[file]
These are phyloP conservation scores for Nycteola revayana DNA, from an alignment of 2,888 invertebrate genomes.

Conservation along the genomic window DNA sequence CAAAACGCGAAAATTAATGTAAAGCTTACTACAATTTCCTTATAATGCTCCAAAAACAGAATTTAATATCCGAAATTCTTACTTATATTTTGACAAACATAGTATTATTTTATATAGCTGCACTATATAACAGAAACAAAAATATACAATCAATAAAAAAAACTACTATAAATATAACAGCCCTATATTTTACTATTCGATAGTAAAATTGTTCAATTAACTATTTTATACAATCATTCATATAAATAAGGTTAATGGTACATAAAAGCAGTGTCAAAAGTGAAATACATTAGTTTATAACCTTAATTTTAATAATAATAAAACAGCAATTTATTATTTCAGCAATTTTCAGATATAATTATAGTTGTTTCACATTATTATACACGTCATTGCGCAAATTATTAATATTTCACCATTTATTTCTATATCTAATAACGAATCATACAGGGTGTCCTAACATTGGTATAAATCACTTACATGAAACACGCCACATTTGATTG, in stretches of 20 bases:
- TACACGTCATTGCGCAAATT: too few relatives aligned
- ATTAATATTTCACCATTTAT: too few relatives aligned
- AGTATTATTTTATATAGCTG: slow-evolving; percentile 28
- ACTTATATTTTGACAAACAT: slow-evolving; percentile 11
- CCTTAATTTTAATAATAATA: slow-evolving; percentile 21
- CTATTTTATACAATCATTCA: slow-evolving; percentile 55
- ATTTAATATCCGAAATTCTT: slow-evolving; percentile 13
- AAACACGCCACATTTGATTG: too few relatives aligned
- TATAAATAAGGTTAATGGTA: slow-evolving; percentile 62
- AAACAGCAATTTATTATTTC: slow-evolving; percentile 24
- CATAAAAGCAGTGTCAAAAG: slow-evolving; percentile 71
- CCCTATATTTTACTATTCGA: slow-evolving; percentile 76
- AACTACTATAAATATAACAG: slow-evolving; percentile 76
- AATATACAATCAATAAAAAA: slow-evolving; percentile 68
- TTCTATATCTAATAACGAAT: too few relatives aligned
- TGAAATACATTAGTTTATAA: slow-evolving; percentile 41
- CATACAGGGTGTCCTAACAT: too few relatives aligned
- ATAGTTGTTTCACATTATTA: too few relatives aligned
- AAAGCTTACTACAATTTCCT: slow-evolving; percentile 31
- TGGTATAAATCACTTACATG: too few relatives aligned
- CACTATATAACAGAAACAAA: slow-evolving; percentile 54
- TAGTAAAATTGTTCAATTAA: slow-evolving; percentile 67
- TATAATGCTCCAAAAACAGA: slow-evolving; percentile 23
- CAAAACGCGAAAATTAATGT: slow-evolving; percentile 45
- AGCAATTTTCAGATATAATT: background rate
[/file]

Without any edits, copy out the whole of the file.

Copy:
These are phyloP conservation scores for Nycteola revayana DNA, from an alignment of 2,888 invertebrate genomes.

Conservation along the genomic window DNA sequence CAAAACGCGAAAATTAATGTAAAGCTTACTACAATTTCCTTATAATGCTCCAAAAACAGAATTTAATATCCGAAATTCTTACTTATATTTTGACAAACATAGTATTATTTTATATAGCTGCACTATATAACAGAAACAAAAATATACAATCAATAAAAAAAACTACTATAAATATAACAGCCCTATATTTTACTATTCGATAGTAAAATTGTTCAATTAACTATTTTATACAATCATTCATATAAATAAGGTTAATGGTACATAAAAGCAGTGTCAAAAGTGAAATACATTAGTTTATAACCTTAATTTTAATAATAATAAAACAGCAATTTATTATTTCAGCAATTTTCAGATATAATTATAGTTGTTTCACATTATTATACACGTCATTGCGCAAATTATTAATATTTCACCATTTATTTCTATATCTAATAACGAATCATACAGGGTGTCCTAACATTGGTATAAATCACTTACATGAAACACGCCACATTTGATTG, in stretches of 20 bases:
- TACACGTCATTGCGCAAATT: too few relatives aligned
- ATTAATATTTCACCATTTAT: too few relatives aligned
- AGTATTATTTTATATAGCTG: slow-evolving; percentile 28
- ACTTATATTTTGACAAACAT: slow-evolving; percentile 11
- CCTTAATTTTAATAATAATA: slow-evolving; percentile 21
- CTATTTTATACAATCATTCA: slow-evolving; percentile 55
- ATTTAATATCCGAAATTCTT: slow-evolving; percentile 13
- AAACACGCCACATTTGATTG: too few relatives aligned
- TATAAATAAGGTTAATGGTA: slow-evolving; percentile 62
- AAACAGCAATTTATTATTTC: slow-evolving; percentile 24
- CATAAAAGCAGTGTCAAAAG: slow-evolving; percentile 71
- CCCTATATTTTACTATTCGA: slow-evolving; percentile 76
- AACTACTATAAATATAACAG: slow-evolving; percentile 76
- AATATACAATCAATAAAAAA: slow-evolving; percentile 68
- TTCTATATCTAATAACGAAT: too few relatives aligned
- TGAAATACATTAGTTTATAA: slow-evolving; percentile 41
- CATACAGGGTGTCCTAACAT: too few relatives aligned
- ATAGTTGTTTCACATTATTA: too few relatives aligned
- AAAGCTTACTACAATTTCCT: slow-evolving; percentile 31
- TGGTATAAATCACTTACATG: too few relatives aligned
- CACTATATAACAGAAACAAA: slow-evolving; percentile 54
- TAGTAAAATTGTTCAATTAA: slow-evolving; percentile 67
- TATAATGCTCCAAAAACAGA: slow-evolving; percentile 23
- CAAAACGCGAAAATTAATGT: slow-evolving; percentile 45
- AGCAATTTTCAGATATAATT: background rate